Question about abstract base classes and abstract properties -- Python 2.7
gerald.britton at gmail.com
Tue Jan 10 20:26:38 EST 2017
I was rereading the 2.7 docs about abstract base classes the other day. I
found this line in the usage section of the abc.abstractproperty function:
"This defines a read-only property; you can also define a read-write
abstract property using the ‘long’ form of property declaration:"
along with an example. so I copied the example and put in a little
from abc import ABCMeta, abstractproperty
__metaclass__ = ABCMeta
def getx(self): pass
def setx(self, value): pass
x = abstractproperty(getx, setx)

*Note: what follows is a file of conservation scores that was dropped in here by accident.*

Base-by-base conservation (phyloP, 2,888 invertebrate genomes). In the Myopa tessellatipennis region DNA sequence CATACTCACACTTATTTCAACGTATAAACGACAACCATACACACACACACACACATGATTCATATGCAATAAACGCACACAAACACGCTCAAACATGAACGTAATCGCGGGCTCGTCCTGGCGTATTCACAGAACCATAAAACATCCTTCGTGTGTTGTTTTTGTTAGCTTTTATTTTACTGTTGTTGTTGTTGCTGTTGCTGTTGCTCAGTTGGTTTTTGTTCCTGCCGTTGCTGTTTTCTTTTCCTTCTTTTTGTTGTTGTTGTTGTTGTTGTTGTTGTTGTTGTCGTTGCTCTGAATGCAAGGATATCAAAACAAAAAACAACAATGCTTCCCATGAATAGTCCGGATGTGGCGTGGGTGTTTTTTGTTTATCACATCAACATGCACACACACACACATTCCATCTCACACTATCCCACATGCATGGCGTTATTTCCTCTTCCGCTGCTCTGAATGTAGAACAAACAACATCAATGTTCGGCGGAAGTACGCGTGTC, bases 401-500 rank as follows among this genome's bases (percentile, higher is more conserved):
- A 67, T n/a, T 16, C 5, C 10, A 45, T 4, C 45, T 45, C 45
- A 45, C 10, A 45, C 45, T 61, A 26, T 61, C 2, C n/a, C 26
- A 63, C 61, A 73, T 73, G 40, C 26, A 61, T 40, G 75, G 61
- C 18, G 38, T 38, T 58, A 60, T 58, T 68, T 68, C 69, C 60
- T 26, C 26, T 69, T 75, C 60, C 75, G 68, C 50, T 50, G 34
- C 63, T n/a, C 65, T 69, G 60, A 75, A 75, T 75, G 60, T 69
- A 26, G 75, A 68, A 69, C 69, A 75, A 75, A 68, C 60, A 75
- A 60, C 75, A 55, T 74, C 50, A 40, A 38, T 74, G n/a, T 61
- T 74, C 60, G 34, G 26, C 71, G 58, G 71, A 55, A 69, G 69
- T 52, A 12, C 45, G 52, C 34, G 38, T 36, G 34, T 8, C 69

d = D()
When I ran this, I expected an exception, since I defined a read/write
abstract property but only implemented the read operation. However, the
example runs fine. That is the class D can be instantiated without error.
Of course I cannot set the property since I didn't implement that part.
Now, If I don't implement the property at all, I can't instantiate the
class. I get:
"TypeError: Can't instantiate abstract class D with abstract methods x"
which is what I would expect. What I don't understand is why I don't get a
similar error when I implement the read operation for the property but not
the write operation.
If this actually doesn't work (catching the non-implementation at
instantiation time), then would it be appropriate to amend the
documentation? To me at least the doc implies that it *will* raise on the
missing write property implementation (otherwise, what's the point of the
Or, am I just not grokking it properly?
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